Cheryl Zuellig noted that until a developer puts a specific proposal on the table, it’s not possible to provide the kind of details that people might want. The intent of this project is to set a framework that the city council and the public can use to evaluate proposals that are made by developers.
Mahler said that people will likely challenge any assumptions related to market demand, such as demand for a conference center. He also cautioned that parking and traffic concerns shouldn’t be underestimated – people will raise those issues, too.
Amber Miller noted that one of the lessons they’ve learned from previous development efforts is the importance of having conversations in advance of specific proposals, and of reaching out to a more diverse group of people.
Susan Pollay, the DDA’s executive director, agreed with Mahler’s observations. One of her takeaways is that more information is better. One example is identifying the value of a property. That’s where the assessment of someone like Todd Poole could be helpful, she said. The DDA should also get ahead of the conversation by identifying what it’s willing to do with regard to parking and tax increment finance (TIF) capture. The goal is to find the areas where there’s the most agreement – a middle ground, she said. “We’ll know it when we find it.”
Kirk Westphal said that this meeting was the first time since the Library Lane RFP process that he’s heard the term “public/private partnership” raised. At the leadership & outreach committee, the idea of public/private partnerships hasn’t come to the table, he said. Rather, the possibilities have ranged from selling property to setting very detailed specifications for developers.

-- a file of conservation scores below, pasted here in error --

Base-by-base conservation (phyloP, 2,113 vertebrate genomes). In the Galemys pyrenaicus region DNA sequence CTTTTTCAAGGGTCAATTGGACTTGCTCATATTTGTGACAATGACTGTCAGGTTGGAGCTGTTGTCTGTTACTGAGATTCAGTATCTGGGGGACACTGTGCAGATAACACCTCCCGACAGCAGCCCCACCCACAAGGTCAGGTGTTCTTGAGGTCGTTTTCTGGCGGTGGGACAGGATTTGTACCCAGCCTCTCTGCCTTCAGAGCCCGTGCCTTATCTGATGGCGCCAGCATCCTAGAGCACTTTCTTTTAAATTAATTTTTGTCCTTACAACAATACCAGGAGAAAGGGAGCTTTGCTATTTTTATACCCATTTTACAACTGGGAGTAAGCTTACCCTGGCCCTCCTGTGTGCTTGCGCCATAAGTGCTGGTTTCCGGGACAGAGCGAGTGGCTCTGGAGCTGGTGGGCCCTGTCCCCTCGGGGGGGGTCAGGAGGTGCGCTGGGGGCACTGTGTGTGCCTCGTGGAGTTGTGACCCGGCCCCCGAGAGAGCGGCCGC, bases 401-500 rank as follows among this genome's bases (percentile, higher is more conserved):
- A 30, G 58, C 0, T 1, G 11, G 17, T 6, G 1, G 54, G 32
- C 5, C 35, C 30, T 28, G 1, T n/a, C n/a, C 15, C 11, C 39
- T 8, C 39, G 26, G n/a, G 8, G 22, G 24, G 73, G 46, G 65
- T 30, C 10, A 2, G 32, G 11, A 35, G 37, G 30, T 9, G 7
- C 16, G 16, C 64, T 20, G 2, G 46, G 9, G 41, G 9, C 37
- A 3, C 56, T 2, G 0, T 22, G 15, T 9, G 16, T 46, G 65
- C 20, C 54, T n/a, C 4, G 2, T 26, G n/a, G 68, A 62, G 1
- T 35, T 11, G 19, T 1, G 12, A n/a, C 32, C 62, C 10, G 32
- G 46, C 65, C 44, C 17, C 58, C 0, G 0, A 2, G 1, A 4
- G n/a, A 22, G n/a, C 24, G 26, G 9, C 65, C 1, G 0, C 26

Zuellig replied that just by its very nature, a private development on public land would be a public/private partnership. That doesn’t mean there will be subsidies or incentives, she added, but there needs to be a good working relationship. That’s been an issue brought up in many interviews, Zuellig said – working with the city hasn’t been the greatest experience in the past.
Evan Pratt noted that developers desire a predictable process, and that’s not what typically has happened. Westphal observed that on the flip side, the city doesn’t want to be on the hook for a bond or other investment related to private development.
Pratt also said that strong opinions are less likely to be voiced in small focus groups, but those strong views will likely emerge at larger public meetings. He said it would be good to have recent occupancy rates for local hotels and offices, to include in the presentation. He wondered if Poole’s report commented on the demand for a hotel. Amber Miller replied that Poole had received feedback during interviews with realtors and developers that there’s a demand, and that in other university towns of a comparable size, there are more downtown hotels than in Ann Arbor.
Commission Discussion – Sustainability, Climate Change Plans
Commissioners also suggested that the Connecting William Street recommendations should incorporate aspects of the city’s recently approved sustainability framework, as well as elements of a climate action plan that’s being developed.
By way of example, planning manager Wendy Rampson suggested that one question to ask the community is whether there are any energy-related components that the city should be willing to subsidize. Bonnie Bona, who serves on the task force that’s developing the climate action plan, noted that even if the city implements all of the plan’s suggestions, they’ll barely meet the 2025 goals for energy reduction and will fall far short of meeting the goals set for 2050.
Susan Pollay said that the top of the Fourth & William parking structure would be a perfect place for solar panels. It might be time for the DDA to look at what it can do incorporate that kind of element, complementing the other uses on the five sites.
Amber Miller outlined the next steps in the process. In late August and early September, they’ll hold additional meetings with specific groups as well as a couple of public forums. They’re also planning some webinars, for people to participate online.
In September, they’ll use the feedback they’ve received to develop a hybrid from the scenarios and craft a recommended draft plan. In late September and early October, that recommendation will be reviewed with the public through meetings and surveys for additional input and revisions.
Miller said they hope to have a final recommendation – including recommendations for implementing, and for decision-making tools – to present to the city council in late October.